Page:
At the business end of a sleek concert grand piano sits Jonathan Rufino, a sophomore from St. Albans School, filling the reception hall at the German ambassador’s residence with the sounds of the season. At the other end stands Huberta von Voss-Wittig, the wife of Ambassador Peter Wittig, patiently explaining to me the intricacies of German holiday traditions.

Of five nutcracker figurines on the piano lid, she singles out a big glossy red one with a tuft of white beard. “This is Nikolaus,” she said, going on to explain that children awake the morning of Dec. 6 to discover whether the shoes they put out the night before are full of chocolates, fruit and nuts (if they have been good) or little switches (if not.) These days, it’s invariably more Lindt than lash, but traditions run deep in the Germanic lands, where Christmas is not just a holy period but sacred to German culture and identity.

Many American holiday traditions are drawn directly from the German playbook, with one glaring exception. In the old country, the tree isn’t put up and decorated until Dec. 24, and in the Wittig family’s private quarters above the residence’s more formal rooms, von Voss-Wittig has picked out the spot for this year’s tree, a corner in the cozy living room now occupied by a reading chair.


Huberta von Voss-Wittig, the wife of German ambassador Peter Wittig, uses the ultramodern diplomatic residence as a setting for deep-rooted German holiday traditions. The Wittigs and their four children plan a classic German Christmas culiminating in celebrations on Dec. 24. (Jonathan Newton/The Washington Post)

But below, in the official rooms of the residence, two fresh, cut trees are already in full regalia, the larger a towering 15-foot fir softening the gridded fenestration of Oswald Ungers’s magnificent contemporary architecture. One of the most conspicuous diplomatic pads in town, the residence is a Bauhaus-inspired take on classical Washington and looks stylishly undated more than 20 years after it was constructed high on a hill next to Foxhall Road NW.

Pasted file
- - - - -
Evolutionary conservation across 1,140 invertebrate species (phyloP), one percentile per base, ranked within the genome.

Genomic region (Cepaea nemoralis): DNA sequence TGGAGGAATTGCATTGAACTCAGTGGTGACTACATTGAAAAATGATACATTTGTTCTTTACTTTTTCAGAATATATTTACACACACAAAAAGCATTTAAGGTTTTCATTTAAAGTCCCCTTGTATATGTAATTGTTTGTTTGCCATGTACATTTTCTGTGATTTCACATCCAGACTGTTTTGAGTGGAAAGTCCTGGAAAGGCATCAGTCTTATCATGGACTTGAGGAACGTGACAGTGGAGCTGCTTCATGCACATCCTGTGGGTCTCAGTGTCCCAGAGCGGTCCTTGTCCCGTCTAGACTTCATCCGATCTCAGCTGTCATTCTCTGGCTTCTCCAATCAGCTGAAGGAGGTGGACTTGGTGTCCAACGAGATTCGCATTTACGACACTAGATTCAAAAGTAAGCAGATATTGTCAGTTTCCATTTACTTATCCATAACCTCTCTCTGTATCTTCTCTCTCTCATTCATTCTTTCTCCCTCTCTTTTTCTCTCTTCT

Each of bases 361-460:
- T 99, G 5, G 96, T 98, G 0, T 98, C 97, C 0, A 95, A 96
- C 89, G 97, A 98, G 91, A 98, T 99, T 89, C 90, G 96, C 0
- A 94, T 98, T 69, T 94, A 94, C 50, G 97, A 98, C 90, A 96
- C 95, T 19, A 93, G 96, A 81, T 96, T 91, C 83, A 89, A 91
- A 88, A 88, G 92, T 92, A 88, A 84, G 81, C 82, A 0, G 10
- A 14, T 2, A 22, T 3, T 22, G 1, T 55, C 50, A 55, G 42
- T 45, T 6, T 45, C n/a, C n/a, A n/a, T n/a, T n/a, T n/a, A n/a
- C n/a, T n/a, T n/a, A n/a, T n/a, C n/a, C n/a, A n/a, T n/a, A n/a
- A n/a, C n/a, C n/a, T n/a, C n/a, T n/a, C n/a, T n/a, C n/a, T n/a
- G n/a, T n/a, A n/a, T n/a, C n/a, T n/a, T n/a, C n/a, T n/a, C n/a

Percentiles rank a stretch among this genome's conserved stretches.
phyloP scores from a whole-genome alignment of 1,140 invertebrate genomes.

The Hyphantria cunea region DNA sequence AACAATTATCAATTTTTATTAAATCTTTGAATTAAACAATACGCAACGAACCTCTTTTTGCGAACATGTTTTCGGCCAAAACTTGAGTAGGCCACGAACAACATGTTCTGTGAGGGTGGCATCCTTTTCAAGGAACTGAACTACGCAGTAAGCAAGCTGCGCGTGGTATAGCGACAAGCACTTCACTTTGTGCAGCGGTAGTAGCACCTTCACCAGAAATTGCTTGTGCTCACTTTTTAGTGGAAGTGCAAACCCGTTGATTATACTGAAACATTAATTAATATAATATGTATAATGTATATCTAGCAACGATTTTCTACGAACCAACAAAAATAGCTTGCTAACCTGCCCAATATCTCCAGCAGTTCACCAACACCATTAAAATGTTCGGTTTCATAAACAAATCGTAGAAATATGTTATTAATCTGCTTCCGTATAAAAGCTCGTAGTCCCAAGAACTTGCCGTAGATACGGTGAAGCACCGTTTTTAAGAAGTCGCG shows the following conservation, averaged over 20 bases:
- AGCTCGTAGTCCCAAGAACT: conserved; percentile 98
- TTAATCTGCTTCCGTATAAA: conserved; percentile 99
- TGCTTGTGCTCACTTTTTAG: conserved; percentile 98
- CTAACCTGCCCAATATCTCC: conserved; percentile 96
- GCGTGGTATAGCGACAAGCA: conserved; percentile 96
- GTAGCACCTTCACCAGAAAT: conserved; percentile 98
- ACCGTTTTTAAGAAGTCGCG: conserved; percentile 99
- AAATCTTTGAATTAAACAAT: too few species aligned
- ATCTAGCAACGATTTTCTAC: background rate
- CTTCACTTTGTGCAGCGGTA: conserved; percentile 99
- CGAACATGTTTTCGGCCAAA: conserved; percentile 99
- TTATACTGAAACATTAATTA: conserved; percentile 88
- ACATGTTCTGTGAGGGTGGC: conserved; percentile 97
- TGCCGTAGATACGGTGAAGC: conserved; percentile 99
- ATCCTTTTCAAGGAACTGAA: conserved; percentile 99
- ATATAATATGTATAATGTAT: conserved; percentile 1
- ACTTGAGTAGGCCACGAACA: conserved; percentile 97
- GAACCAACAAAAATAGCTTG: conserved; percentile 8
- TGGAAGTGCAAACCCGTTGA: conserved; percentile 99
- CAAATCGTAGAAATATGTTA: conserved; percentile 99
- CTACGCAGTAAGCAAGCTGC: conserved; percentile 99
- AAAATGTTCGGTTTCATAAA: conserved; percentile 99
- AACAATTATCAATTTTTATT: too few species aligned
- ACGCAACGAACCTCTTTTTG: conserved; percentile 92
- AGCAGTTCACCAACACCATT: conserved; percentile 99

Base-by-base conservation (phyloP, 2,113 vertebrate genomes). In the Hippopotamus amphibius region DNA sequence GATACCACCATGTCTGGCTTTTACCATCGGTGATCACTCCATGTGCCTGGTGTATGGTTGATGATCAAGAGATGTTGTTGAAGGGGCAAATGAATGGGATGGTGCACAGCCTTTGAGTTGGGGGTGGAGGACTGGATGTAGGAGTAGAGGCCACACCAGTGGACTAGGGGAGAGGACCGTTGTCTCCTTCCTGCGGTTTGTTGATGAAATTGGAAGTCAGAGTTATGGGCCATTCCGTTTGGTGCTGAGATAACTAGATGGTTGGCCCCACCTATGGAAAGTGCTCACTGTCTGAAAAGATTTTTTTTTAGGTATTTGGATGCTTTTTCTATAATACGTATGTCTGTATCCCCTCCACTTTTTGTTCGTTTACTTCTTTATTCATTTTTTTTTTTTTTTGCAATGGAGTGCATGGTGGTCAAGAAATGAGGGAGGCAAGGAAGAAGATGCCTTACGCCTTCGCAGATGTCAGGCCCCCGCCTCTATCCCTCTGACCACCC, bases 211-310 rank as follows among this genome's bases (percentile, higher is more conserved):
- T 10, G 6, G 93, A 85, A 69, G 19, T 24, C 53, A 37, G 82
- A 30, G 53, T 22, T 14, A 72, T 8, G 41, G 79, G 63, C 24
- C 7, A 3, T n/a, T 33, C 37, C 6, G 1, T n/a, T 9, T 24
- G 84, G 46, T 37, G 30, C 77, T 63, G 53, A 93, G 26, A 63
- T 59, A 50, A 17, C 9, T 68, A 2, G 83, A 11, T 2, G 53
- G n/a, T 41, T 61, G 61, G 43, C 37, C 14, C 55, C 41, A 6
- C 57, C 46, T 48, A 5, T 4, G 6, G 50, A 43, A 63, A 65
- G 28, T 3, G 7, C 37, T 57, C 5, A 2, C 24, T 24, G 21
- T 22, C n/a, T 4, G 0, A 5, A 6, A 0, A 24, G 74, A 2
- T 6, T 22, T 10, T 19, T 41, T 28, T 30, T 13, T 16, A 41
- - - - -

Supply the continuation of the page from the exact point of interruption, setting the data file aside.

For the Wittigs, the nod to American traditions has a practical purpose. At this time of year, their home is not so much a machine for living as one for entertaining, and hundreds of guests will attend events here expecting to see a Christmas tree or two well in advance of Christmas Eve. (In a recent profile of the couple, the German newspaper Die Welt described the residence under the Wittigs as a nexus of Washington high society and intellectual debate.)

If the trees are precocious, they are decorated as they might be back home — that is, no tinsel, a few bows and a generally subdued array of ornaments, including exquisite angels, stars and other figures handcrafted from straw.

On the main tree, von Voss-Wittig and her team have hung simple red baubles deep within its branches in a style popular, she said, in East Prussia. They are illuminated by the reflected glow of white tree lights. The glass balls are from Germany. “Okay, the lights are from China,” she said. Back in Germany, the light strings might well be replaced with real candles at branch tips. You learn not to wander far and keep a bucket of water ready.

It is away from the tree where you get to see the elements of the all-important month or so leading up to Christmas — the period known as the Vorweihnachtszeit — where the nutcrackers, wooden carved figures, Advent candles, calendar and greenery are not trappings of the season, but talismans of rituals that go far deeper than festive decoration.

“Our country is very strong on family traditions at Christmastime, coming together, going to church, having elaborate family meals,” she said. “Christmas is a month-long celebration in Germany.” The tree can wait.


In a part of the formal dining room, the table has been set for typical German yuletide observances with Advent candles, baked fare and assorted tins from the Nuremberg Christmas market. (Jonathan Newton/The Washington Post)